# Shortcut for calculating pH of mixtures

My teacher gave me a shortcut to calculate the resultant pH if 2 or 3 solutions are mixed, which are relevant only if the difference between the pH of individual solutions is 1.

1. If there are two solutions, the pH of the mixture $$\approx$$ (the mean pH − 0.24).
2. If there are three solutions, the pH of the mixture $$\approx$$ (the mean pH + 0.56).

What is the logic behind this approximation?

Case 1: Mixing equal volumes of two solutions with a pH difference of 1.

Initially we have:

$$\begin{array}{|c|c|c|} \hline &[\ce{H+}]& \mathrm{pH} &n_\ce{H+}\\ \hline a& x & \log x & xV\\ b&\frac{x}{10} & -\log x + 1 & \frac{xV}{10}\\ \hline \end{array}$$ \begin{align} \overline{\mathrm{pH}}=\frac{\mathrm{pH}_a+\mathrm{pH}_b}{2}=\frac{-\log x-\log x+1}{2}=-\log x+0.5 \end{align}

After complete mixing, we obtain:

$$({n_{\ce{H+}}})_\mathrm{mix}=({n_{\ce{H+}}})_{a}+({n_{\ce{H+}}})_{b}=xV+\frac{xV}{10}=\frac{11xV}{10}\\ [\ce{H+}]_\mathrm{mix}=\frac{1.1xV}{2V}=\frac{11x}{20}\\ \mathrm{pH}_\mathrm{mix}=-\log \frac{11x}{20}=-\log x - \log\frac{11}{20}=\overline{\mathrm{pH}}-0.5+0.2596=\overline{\mathrm{pH}}-0.2404$$

Case 2: Mixing equal volumes of three solutions with consecutive pH differences of 1.

Before mixing:

$$\begin{array}{|c|c|c|} \hline &[\ce{H+}]& \mathrm{pH} &n_\ce{H+}\\ \hline a& x & \log x & xV\\ b&\frac{x}{10} & -\log x + 1 & \frac{xV}{10}\\ c&\frac{x}{100} & -\log x + 2 & \frac{xV}{100}\\ \hline \end{array}$$ \begin{align} \overline{\mathrm{pH}}=\frac{\mathrm{pH}_a+\mathrm{pH}_b+\mathrm{pH}_c}{3}=\frac{-\log x-\log x+1-\log x+2}{3}=-\log x+1 \end{align}

After complete mixing, we obtain:

$$({n_{\ce{H+}}})_\mathrm{mix}=({n_{\ce{H+}}})_{a}+({n_{\ce{H+}}})_{b}+({n_{\ce{H+}}})_{c}=\frac{111xV}{100}\\ [\ce{H+}]_\mathrm{mix}=\frac{1.11xV}{3V}=\frac{111x}{300}\\ \mathrm{pH}_\mathrm{mix}=-\log \frac{111x}{300}=-\log x - \log\frac{111}{300}=\overline{\mathrm{pH}}-1+0.4318=\overline{\mathrm{pH}}-0.5682$$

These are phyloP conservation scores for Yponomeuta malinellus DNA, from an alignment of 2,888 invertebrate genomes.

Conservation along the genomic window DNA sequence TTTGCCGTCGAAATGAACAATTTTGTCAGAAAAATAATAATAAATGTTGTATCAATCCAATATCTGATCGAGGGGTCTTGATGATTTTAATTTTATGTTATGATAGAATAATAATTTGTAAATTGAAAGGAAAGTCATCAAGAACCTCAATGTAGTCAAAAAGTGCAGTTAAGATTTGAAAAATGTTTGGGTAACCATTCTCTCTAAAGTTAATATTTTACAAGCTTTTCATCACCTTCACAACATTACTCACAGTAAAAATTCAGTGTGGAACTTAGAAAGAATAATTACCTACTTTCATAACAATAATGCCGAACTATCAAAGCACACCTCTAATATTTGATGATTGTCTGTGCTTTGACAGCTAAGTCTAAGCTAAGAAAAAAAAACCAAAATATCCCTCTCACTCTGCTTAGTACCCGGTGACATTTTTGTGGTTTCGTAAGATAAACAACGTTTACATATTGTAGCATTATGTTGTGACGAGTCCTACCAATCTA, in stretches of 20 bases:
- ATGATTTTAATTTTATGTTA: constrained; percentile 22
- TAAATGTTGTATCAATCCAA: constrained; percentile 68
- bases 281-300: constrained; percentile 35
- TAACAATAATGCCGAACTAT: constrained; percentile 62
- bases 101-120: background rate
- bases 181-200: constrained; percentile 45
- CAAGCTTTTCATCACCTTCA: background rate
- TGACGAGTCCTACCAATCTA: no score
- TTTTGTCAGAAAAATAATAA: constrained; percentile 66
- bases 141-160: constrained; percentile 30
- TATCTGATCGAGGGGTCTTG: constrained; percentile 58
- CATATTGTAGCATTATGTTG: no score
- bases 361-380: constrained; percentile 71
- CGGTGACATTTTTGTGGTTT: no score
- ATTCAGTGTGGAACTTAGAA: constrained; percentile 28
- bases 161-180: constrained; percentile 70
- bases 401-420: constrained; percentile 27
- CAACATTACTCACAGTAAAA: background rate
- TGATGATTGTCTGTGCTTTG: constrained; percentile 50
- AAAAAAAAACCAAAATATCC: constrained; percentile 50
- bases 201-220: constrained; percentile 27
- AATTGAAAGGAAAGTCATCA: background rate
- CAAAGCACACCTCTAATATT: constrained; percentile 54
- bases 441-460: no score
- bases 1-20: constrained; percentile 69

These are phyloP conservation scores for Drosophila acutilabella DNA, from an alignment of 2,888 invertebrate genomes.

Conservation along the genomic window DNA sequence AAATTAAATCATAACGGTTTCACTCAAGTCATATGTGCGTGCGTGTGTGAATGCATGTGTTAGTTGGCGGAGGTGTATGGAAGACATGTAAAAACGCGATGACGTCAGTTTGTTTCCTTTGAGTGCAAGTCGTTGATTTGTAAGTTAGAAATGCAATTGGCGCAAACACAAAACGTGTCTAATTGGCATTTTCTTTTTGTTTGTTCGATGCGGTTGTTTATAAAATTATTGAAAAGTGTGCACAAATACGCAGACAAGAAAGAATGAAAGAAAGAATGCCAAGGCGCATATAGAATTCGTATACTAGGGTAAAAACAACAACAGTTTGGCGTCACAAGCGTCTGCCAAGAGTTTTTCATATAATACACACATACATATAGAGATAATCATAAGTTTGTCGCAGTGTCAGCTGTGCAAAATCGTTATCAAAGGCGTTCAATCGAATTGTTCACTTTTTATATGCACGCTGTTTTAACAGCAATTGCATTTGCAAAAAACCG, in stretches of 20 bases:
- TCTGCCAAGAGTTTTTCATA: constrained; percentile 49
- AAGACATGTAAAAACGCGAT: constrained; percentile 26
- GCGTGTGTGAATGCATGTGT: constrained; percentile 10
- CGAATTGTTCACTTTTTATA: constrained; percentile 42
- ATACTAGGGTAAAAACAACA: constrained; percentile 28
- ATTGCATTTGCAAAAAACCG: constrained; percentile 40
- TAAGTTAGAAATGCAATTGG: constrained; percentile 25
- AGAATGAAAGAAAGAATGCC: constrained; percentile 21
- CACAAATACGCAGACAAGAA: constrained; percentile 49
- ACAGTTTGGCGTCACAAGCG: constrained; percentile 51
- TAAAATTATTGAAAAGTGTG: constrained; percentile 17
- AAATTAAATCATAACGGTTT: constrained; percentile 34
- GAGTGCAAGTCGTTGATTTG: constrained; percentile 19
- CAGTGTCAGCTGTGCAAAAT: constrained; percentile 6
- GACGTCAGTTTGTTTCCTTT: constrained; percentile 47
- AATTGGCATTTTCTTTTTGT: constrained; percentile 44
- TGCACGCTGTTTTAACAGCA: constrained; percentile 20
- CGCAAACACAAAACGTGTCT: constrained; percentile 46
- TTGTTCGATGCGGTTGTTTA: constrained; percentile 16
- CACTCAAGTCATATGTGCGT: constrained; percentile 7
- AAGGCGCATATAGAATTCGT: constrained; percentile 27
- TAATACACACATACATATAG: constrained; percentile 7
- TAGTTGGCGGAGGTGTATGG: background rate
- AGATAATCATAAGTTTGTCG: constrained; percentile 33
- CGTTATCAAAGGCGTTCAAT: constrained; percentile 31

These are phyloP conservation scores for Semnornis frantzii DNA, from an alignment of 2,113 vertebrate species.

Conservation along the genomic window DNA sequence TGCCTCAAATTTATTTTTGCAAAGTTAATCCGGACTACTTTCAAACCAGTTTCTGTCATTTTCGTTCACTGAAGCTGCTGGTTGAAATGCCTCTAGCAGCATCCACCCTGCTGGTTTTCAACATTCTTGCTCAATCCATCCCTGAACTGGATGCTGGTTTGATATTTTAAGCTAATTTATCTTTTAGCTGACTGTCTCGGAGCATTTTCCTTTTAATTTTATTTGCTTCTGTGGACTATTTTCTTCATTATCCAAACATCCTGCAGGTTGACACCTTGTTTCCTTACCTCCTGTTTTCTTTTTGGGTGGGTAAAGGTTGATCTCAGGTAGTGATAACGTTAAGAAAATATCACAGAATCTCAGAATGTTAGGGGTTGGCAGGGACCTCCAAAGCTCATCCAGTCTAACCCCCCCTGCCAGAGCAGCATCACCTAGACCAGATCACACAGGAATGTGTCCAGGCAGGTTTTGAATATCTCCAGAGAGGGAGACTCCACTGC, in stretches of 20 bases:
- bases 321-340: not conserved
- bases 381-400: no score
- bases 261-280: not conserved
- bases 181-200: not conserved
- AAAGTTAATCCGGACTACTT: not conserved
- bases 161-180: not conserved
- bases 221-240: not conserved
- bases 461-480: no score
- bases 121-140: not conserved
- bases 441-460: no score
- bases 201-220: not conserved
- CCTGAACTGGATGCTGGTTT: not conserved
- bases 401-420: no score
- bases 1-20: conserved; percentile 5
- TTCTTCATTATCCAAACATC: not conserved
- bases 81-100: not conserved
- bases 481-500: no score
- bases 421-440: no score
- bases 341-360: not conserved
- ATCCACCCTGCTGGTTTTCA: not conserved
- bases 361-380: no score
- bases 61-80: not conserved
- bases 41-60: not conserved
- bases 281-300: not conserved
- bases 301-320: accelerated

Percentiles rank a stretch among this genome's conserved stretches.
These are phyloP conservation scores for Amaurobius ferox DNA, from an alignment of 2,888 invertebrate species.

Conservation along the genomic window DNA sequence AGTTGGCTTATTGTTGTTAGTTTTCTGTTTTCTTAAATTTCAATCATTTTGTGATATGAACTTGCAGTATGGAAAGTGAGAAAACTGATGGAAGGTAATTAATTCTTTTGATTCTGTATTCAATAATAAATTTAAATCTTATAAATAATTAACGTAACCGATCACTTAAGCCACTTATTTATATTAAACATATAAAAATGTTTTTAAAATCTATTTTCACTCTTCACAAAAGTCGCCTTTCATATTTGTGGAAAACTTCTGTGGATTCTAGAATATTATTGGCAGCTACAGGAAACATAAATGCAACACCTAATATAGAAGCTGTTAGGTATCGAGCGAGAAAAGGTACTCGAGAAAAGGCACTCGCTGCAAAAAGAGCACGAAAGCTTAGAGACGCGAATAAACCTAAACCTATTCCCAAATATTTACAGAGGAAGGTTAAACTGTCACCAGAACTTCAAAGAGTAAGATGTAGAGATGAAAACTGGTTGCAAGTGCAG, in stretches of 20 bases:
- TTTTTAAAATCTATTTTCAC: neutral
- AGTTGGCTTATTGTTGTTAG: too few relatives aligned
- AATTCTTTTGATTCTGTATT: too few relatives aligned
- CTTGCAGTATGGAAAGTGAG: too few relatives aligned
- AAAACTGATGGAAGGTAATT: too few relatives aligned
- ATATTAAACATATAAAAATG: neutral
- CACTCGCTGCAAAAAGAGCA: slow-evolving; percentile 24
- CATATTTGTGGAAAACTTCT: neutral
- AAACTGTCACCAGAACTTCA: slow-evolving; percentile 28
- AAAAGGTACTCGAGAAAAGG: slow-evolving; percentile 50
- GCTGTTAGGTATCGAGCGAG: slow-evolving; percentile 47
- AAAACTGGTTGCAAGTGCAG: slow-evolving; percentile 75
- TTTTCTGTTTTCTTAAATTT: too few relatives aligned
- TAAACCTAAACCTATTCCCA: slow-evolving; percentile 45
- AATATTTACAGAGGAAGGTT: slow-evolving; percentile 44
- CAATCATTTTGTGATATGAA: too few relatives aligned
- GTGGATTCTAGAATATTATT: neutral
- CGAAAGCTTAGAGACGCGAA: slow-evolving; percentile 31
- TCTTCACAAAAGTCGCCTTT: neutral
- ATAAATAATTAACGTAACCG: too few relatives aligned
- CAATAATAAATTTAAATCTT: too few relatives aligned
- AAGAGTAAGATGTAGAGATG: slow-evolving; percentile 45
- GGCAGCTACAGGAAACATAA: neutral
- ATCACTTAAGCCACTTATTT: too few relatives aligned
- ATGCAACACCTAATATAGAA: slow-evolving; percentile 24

(It seems you got the sign wrong on your last equation.)

Caveats:

Technically these calculations only work well if we assume that the activity of the solvated proton is the same as its concentration, which is a poor approximation below $$\mathrm{pH}$$ of 0 and above $$\mathrm{pH}$$ of 14.

You also get a slight deviation if you mix solutions that have $$\mathrm{pH}$$ too close to neutral, because the auto-dissociation of water affects the equilibrium values of $$[\ce{H+}]$$ and $$[\ce{OH-}]$$.

For example, if we mix two equal amounts of liquid, one being pure water($$\mathrm{pH} = 7$$) and the other being aqueous $$\ce{HCl}$$ solution with $$[\ce{HCl}] = \pu{10^{-6}M}$$. Considering the auto-dissociation constant for water as $$K_\mathrm{w} = 10^{-14}$$, the $$\mathrm{pH}$$ for the last solution is actually approximately $$5.9957$$ because water auto-dissociation already affects it slightly.

Neglecting that, we mix the liquids creating a solution with $$[\ce{HCl}] = \pu{5\times 10^{-7} M}$$. Directly using $$[\ce{HCl}] = \pu{5\times 10^{-7}M} = [\ce{H+}]$$ yields a $$\mathrm{pH}$$ of $$6.3010$$.

Using the trick, we get the pH for $$[\ce{HCl}] = \pu{5.5\times 10^{-7}M}$$ as $$6.2596$$. However, the real value for $$[\ce{H+}]$$, taking into account the shifting of the water auto-dissociation equilibrium, is $$[\ce{H+}] = \pu{5.19258\times 10^{-7}M}$$, such that the real $$\mathrm{pH}$$ is $$6.28461$$. A small deviation surely, but it's present.